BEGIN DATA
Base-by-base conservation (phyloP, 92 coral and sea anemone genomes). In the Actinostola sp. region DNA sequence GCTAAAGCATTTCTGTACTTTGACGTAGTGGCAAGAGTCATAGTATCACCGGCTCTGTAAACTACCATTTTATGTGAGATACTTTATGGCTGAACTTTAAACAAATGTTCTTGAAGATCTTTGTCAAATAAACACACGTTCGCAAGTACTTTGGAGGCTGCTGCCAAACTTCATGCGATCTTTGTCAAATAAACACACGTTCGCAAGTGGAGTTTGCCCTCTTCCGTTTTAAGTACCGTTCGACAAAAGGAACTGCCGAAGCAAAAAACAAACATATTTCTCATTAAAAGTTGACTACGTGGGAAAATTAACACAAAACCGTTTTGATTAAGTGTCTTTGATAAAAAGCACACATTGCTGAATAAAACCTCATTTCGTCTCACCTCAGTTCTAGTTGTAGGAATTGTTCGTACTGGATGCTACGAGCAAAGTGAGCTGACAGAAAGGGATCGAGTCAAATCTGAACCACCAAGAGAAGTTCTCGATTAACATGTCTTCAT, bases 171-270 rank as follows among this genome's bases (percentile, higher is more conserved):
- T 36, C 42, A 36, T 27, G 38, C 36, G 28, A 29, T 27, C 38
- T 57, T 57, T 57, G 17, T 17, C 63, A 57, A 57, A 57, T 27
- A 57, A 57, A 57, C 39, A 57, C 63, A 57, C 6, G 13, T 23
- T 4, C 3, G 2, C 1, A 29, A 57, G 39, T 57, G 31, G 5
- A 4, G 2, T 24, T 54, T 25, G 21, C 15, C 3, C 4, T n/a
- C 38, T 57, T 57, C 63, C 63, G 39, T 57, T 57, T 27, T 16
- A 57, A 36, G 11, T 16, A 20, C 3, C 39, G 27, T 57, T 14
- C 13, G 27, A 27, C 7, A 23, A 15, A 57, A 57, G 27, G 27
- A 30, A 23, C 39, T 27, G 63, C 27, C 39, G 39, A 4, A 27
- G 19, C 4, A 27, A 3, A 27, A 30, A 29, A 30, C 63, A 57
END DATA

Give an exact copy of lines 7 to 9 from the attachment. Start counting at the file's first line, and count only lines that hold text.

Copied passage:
- C 38, T 57, T 57, C 63, C 63, G 39, T 57, T 57, T 27, T 16
- A 57, A 36, G 11, T 16, A 20, C 3, C 39, G 27, T 57, T 14
- C 13, G 27, A 27, C 7, A 23, A 15, A 57, A 57, G 27, G 27